We buried my dad’s sister Coke today. She was 79 years old. She and my uncle George were married nearly 61 years.
To try to put into words what she was like isn’t truly possible. When I say she was one of my crazy aunts, I mean that in the most loving, spectacular way.
Her obituary from the funeral home:
Carol S. “Coke” Umbarger
Sep 20, 1935 – May 10, 2015
VISITATION SERVICE At the funeral home
Wednesday, May 13th, 2015
5:00pm to 7:00pm
FUNERAL SERVICE At the funeral home
Thursday, May 14th, 2015
BURIAL SERVICE At Newton Union Cemetery
Thursday, May 14th, 2015
Carol “Coke” S. Umbarger, 79, of Newton died on Sunday, May 10, 2015, at Skiff Medical Center. A funeral service will be held at 11 a.m., Thursday, May 14, at the Wallace Family Funeral Home and Crematory. The family will greet friends from 5-7 p.m., Wednesday, at the funeral home. Memorials in Coke’s name may be left at the funeral home.
Carol, the daughter of Carroll and Jennie Ruth (Dodd) Dickerson, was born on September 20, 1935 in Newton. Coke was united in marriage with George Umbarger on July 23, 1954 in Newton. She worked for many years at the Jasper County Courthouse. Coke was a member of the VFW Women’s Auxiliary and a long time volunteer at Emerson Hough School. Coke loved to camp at the Iowa State Fair and Diamond Lake. She was a loving wife, mom, grandma, great-grandma, sister, aunt, and friend.
Those left to celebrate Coke’s life are her husband, George Umbarger of Newton; children, Jane (Jeff) McDermott of Newton and Rick (Brenda) Umbarger of Newton; her son-in-law, Wayne (Kim) McCoy of Newton; grandchildren, Nicole McCoy, Nathan (Stacie) McCoy, Sean (Rachel) McDermott, Patrick (Mari) McDermott, Ben (Cari) McDermott, Colton Umbarger, and Grant McCoy; her great-grandchildren, Carter, Trent, Lainey, McKynna, Kinser, Carlee, Sofia, Ethan, Landon, and one on the way; siblings, Kathy (Chuck) Hewitt, Chuck Dickerson, Dianna (Murray) Dougan, Lloyd (Barb) Dickerson, Bill (Bobette) Patton, and Mike (Sharon) Patton; her sister-in-law, Barb Dickerson; many nieces, nephews, and good friends, including her best friend, Marilyn Lamb. She was preceded in death by her parents; daughter, Judy McCoy; and siblings, Everett, Bobby, Richard, Donnie, Leroy, Jean, Mag, Lois, Lela, and Penny.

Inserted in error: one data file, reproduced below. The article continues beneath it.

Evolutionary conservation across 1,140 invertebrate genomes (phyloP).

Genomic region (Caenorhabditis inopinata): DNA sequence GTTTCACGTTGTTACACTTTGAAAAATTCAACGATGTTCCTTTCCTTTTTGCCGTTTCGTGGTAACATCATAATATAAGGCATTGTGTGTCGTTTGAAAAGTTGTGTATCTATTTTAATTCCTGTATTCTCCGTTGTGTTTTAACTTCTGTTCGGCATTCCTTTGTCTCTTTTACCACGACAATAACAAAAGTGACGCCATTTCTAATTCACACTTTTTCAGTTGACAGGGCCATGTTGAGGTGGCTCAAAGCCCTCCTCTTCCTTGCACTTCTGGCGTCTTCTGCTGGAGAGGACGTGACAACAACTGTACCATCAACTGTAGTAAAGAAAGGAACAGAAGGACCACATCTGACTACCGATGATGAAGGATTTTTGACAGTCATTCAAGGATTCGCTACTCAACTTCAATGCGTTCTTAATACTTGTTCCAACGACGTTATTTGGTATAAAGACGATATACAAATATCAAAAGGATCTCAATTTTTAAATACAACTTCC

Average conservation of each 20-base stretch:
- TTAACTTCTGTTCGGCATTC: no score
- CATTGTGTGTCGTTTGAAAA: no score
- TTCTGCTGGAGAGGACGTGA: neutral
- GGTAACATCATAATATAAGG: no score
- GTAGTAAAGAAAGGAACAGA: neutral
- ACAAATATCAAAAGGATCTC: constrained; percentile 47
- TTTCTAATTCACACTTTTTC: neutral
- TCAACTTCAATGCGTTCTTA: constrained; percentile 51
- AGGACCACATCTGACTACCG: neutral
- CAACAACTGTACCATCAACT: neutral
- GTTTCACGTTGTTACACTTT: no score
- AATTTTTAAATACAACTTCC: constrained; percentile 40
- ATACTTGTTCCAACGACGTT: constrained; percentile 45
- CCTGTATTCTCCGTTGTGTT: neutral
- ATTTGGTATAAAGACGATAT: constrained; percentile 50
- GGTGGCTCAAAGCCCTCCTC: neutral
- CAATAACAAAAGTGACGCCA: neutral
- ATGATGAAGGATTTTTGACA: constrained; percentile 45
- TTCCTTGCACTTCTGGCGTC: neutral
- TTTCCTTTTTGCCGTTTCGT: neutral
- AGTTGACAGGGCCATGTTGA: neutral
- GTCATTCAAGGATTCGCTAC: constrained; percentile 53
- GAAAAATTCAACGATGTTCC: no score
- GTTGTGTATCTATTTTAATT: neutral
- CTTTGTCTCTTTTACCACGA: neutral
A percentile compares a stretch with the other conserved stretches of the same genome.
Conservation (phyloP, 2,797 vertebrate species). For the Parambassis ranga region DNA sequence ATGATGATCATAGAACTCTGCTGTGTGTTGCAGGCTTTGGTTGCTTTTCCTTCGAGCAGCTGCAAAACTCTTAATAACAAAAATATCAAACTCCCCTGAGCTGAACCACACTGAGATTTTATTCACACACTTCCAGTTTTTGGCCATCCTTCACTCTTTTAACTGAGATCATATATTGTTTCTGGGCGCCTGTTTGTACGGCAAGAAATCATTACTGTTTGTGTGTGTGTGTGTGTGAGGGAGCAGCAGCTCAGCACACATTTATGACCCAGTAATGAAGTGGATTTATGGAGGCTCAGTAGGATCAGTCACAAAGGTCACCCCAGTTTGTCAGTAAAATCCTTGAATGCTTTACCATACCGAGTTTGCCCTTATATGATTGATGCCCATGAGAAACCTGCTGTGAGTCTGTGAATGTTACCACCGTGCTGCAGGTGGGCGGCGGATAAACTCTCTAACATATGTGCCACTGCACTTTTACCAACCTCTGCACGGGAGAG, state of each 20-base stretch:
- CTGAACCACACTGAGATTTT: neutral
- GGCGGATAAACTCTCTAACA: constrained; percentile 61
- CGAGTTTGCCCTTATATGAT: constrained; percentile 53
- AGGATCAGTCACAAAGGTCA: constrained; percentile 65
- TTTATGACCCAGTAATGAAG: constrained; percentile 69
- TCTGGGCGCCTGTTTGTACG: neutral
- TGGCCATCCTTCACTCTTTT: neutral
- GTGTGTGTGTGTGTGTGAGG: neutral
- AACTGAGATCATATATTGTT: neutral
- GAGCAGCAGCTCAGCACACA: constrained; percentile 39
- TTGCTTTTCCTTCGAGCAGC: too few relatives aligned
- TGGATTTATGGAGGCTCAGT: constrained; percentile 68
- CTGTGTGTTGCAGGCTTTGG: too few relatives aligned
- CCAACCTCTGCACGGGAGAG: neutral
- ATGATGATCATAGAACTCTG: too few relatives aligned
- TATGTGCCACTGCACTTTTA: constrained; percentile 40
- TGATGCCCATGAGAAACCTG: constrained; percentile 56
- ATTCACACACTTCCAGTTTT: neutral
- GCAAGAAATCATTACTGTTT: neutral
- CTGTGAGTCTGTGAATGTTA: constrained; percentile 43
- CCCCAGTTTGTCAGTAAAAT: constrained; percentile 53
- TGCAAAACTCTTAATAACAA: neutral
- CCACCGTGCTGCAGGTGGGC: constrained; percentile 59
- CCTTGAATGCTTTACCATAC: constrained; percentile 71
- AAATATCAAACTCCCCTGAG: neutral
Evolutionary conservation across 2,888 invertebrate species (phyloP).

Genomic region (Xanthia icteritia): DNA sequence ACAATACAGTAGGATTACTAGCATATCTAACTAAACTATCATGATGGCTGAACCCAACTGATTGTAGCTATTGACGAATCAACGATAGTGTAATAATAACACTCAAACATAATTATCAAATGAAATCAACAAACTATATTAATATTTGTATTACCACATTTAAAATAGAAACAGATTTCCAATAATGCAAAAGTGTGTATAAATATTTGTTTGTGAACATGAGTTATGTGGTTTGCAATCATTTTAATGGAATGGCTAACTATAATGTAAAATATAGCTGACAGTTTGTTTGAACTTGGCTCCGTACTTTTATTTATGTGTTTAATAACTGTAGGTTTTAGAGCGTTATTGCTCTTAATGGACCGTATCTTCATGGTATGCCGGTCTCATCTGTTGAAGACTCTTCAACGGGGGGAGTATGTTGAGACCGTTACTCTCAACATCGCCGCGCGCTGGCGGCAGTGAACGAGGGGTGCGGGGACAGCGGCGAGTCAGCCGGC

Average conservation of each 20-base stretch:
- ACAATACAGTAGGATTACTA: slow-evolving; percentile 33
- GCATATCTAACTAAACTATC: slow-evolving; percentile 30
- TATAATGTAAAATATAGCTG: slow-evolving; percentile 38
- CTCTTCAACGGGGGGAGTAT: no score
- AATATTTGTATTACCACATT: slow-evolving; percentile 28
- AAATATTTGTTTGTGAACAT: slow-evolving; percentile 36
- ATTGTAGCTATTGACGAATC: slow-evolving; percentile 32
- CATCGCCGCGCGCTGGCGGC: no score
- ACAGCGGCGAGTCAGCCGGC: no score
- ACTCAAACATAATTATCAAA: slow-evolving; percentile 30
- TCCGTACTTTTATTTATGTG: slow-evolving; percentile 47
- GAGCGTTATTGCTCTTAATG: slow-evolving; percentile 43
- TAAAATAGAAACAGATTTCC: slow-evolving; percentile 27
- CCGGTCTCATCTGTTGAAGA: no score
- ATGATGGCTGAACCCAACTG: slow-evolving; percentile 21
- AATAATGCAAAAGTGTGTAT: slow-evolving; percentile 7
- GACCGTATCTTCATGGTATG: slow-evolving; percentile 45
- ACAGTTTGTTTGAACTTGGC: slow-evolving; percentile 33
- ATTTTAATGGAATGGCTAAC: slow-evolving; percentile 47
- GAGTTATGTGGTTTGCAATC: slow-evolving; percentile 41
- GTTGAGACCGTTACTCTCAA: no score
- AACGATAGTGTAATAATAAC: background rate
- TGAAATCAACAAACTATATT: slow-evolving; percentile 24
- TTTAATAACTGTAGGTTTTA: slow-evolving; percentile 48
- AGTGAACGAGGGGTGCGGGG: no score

The funeral and the time at the cemetery was lovely, although I suspect it was the first time Dead Skunk In The Middle Of The Road was played at that funeral home, but the time afterward at the luncheon was spectacular. My cousin Arica had been given strict instructions by Aunt Coke that we were to laugh and drink and have a good time, and Arica had a box of jokes and stories that Aunt Coke had saved for people to share at her celebration. Stories were told for hours by her family and friends.
One of the fascinating aspects to me was that many of the stories, which brought us to tears from laughter, were often stories of poverty and alcoholism, difficult childhoods and strict discipline. This family of 17 children lived through stress and hardship I cannot even imagine. They handled it, and shared stories about it, with grace and perspective. My dad didn’t want to talk about it, so I was grateful to hear these stories that others knew so well.
It was such a joyful way to remember this amazing woman who brought love and ribald humor to this world. There’s no one else like her, and if I bring half the love and laughter to the world that she has, then it will have been a life well lived.
I’m trying to figure out how I can be the “crazy” aunt to my dearly beloveds. It will be of a different variety than Aunt Coke because she was a legend, but I’ll think of something. Although if I ever latch on to your face and give you a big slobbery kiss, you’ll know it’s in her memory.